1. Oh yeah…felons definitely speak. So do resident aliens.

        4. Re: The sheep’s voice,

          If corporations can speak, can they also vote? Simple question.

          If all people involved in a corporation accept to have a single person cast a vote for them in the ballots, there is NOTHING to stop them from doing it. So YES, corporations CAN vote, by proxy.

        5. If corporations can’t speak, do they still have to pay taxes?

          If you limit the rights and freedoms, shouldn’t they also get to shed some of their responsibilities?

          1. I know you think you’ve hit me with an apparent contradiction, but I agree with you here. Because corporations are not people — because they are entities created out of thin air — taxes on the corporate level should be eliminated immediately. That’s where liberals are confused. They think corporations shouldn’t have rights or duties … except on April 15.

            1. Answer the question asked above? First response to you. Can corporations own property?

              Also, does “public use” (no matter how badly applied) apply to land owned by corporations, or can government take it without just compensation?

              I think the property gets to the issue…rights are associative. If the government seizes Exxon property, they are stealing a tiny, tiny bit from me. MY right to property protects Exxon thru my shareholdership.

              I see no reason speech, or press, should be any different. When Exxon “speaks” or publishes, they are speaking for me (a tiny bit, and for many, many more people).

        6. Voting isnt a right. It is a power.

          Next.

    7. But the point is that in this case, the law against “corporate speech” was applied against people organizing in a group.

      It just happened that this group of political activists decided to form a non-profit corporation to help finance their movie.

      That’s clearly *not* the kind of “corporate speech” you are against. Yet you fail to acknowledge that the law was essentially abused by the FEC to shut down opposition speech.

      IMO, what’s much scarier than corporations taking out political ads, is government officials telling political activists groups what they can and can’t say.

    8. We’re not for giving non-human entities rights, but McCain-Feingold restricted the rights of individuals.

    9. You don’t get it. Neither people nor corporations are given “free speech rights” in the Constitution. Instead, Congress is forbidden from passing any law abridging freedom of speech. They just don’t get to meddle with our marketplace of ideas. And when it turns out that a law they pass accidentally or intentionally succeeds in mucking with the idea-marketplace, that law MUST be struck down, according to the plain language of the Constitution. That’s a pretty simple thing to understand. Why does the left continue to beat the horse (surely dead by now) that following the clear law of the land is somehow “giving rights to corporations?” That whole topic is nothing more than a source of distraction and confusion.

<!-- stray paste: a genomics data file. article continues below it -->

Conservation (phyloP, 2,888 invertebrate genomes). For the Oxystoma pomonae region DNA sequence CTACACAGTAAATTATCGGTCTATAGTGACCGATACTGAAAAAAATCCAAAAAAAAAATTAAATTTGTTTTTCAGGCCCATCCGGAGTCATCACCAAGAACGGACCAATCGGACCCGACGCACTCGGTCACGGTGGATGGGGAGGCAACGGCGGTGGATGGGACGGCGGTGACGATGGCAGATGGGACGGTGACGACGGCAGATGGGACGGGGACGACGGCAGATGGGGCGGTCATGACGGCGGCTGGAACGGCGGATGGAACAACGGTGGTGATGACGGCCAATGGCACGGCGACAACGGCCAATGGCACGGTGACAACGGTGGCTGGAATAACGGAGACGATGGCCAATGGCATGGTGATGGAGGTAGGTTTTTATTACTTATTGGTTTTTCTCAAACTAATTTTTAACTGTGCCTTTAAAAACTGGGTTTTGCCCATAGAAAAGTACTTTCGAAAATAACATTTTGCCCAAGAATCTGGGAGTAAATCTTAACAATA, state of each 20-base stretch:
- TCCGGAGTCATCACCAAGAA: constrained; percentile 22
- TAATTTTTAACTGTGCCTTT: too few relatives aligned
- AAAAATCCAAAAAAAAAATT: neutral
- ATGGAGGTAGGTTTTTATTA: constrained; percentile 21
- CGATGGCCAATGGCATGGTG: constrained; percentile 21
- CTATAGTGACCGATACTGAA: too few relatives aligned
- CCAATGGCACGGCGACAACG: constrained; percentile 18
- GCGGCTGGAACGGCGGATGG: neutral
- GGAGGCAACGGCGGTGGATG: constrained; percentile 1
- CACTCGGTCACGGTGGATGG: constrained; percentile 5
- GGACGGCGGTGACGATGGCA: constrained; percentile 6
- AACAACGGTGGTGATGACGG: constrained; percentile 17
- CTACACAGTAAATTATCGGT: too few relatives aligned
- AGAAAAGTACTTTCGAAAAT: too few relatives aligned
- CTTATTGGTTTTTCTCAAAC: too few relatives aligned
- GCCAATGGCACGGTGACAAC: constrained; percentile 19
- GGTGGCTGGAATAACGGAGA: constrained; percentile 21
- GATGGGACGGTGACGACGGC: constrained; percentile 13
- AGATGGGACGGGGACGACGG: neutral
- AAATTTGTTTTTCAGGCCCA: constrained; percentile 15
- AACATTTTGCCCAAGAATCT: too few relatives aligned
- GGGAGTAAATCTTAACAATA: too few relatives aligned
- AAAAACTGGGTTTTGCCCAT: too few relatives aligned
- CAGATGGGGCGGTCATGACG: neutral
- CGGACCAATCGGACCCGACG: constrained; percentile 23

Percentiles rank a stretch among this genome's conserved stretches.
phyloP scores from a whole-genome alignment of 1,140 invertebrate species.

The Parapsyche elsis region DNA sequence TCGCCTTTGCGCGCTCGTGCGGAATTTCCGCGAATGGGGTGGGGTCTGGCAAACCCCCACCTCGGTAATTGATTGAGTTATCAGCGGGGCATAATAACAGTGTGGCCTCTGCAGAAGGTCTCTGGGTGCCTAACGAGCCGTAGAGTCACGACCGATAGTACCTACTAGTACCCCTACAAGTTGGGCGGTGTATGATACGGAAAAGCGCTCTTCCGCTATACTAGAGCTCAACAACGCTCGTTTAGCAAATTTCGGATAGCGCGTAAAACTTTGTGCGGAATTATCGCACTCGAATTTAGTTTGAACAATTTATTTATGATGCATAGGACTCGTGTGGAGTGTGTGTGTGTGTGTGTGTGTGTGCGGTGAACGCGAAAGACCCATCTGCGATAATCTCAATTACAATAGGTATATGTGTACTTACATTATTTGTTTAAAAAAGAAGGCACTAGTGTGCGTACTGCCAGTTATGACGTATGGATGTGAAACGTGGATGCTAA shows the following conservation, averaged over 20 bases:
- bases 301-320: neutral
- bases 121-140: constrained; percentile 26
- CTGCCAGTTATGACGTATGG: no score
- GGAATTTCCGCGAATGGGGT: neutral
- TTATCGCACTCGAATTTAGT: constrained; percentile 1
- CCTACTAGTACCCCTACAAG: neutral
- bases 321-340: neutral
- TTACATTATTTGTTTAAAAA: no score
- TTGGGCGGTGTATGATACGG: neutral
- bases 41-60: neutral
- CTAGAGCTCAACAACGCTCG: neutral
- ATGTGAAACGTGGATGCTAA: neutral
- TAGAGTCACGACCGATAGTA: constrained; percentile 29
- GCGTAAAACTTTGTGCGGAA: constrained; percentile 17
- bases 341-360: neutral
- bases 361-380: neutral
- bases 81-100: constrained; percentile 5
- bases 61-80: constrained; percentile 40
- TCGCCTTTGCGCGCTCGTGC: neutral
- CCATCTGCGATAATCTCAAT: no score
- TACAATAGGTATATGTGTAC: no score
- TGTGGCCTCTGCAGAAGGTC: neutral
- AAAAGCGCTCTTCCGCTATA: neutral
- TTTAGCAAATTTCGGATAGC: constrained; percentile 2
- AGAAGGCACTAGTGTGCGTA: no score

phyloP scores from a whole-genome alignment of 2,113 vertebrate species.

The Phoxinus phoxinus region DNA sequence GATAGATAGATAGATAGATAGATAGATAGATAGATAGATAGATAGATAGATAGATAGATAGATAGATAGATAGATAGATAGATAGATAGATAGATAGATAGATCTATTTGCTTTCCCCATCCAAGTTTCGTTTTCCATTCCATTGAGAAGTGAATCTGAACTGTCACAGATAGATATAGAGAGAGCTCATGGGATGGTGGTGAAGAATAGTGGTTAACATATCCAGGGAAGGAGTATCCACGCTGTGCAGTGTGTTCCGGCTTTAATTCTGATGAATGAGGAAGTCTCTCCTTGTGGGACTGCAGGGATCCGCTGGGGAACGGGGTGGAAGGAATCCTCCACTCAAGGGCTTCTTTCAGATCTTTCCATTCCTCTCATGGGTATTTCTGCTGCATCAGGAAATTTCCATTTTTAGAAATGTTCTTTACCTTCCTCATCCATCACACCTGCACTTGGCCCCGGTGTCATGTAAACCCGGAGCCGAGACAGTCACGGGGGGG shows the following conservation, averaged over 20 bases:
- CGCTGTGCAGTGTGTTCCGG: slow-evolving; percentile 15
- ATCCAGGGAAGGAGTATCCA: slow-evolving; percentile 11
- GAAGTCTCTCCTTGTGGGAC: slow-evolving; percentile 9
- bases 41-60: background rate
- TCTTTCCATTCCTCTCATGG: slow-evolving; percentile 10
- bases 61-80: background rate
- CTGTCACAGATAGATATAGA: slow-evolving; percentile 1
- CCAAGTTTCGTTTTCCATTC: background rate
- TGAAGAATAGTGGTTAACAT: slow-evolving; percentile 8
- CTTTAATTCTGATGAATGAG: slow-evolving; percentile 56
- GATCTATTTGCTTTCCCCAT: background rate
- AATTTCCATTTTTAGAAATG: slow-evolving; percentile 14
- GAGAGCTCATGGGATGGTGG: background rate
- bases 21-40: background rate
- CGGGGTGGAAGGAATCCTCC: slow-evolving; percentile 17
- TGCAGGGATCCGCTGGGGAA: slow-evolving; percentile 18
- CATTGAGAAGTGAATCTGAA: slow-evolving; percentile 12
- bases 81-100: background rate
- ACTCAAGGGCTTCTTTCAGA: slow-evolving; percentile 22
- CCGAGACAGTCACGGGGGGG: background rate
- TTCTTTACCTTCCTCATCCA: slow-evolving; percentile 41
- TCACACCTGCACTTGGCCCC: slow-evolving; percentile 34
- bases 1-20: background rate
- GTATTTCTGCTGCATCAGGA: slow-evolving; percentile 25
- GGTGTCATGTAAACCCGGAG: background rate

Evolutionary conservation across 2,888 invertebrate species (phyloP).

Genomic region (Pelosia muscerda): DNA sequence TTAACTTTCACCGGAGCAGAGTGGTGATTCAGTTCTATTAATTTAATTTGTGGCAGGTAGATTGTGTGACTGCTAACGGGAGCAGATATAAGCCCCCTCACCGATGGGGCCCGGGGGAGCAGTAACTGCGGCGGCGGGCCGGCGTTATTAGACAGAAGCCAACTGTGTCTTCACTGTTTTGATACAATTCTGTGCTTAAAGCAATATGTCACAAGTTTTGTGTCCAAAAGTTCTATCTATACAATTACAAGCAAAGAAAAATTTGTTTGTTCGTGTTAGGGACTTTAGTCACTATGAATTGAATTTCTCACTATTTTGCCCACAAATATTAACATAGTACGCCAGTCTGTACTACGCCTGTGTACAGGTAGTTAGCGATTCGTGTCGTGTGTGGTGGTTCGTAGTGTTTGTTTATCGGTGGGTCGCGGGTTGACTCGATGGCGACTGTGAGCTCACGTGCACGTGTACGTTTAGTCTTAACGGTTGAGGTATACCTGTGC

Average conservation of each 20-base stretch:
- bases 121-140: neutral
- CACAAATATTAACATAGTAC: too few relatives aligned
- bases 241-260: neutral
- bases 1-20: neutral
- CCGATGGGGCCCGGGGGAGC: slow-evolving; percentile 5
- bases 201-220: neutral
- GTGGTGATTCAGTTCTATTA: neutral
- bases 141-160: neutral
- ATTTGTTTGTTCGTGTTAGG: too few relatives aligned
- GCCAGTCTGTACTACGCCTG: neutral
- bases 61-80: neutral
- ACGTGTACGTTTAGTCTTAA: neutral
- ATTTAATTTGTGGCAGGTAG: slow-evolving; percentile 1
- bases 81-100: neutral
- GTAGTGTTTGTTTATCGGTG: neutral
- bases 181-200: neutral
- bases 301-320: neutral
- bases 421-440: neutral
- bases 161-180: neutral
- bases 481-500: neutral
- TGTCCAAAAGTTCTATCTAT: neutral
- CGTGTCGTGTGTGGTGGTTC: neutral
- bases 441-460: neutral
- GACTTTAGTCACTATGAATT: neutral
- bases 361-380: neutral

2. Topping his [Nader’s] wish list is a constitutional amendment excluding “all commercial corporations and other artificial commercial entities from participating in political activities.

    Another nebulous and completely unenforceable law?

    Yay!

  3. The only way to keep the rich and powerful from gaming the government to their advantage is to ensure the government has to advantage to give. Or as little as possible.

    This unfortunate fact is something that guys like Nader can’t accept.

  4. is Public Citizen going to STFU?

    1. Yeah, I thought this too? I doubt he’s “seriously ignorant” of how corporations work seeing as how he founded and headed a long-existing one…

      1. You notice Nader put in his amendment the qualifier “commercial” before “corporation”? It would seem Nader is suggesting silencing his corporate opponents while leaving his own non-commercial corporate entity free to speak. In his own special way, Nader is just another rent seeking bastard.

        1. Nice observation.

      2. This is also the guy who wrote that altruistic corporate executives and entrepreneurs would save the world…

        1. Sorry, WILL save the world…

  5. “Topping his wish list is a constitutional amendment excluding “all commercial corporations and other artificial commercial entities from participating in political activities.”

    Because luckily for Ralph, NO for-profit corporation would be smart enough to create a non-profit corporation through which to funnel it’s political speech.

    We’re saved!

    Thanks, Ralph!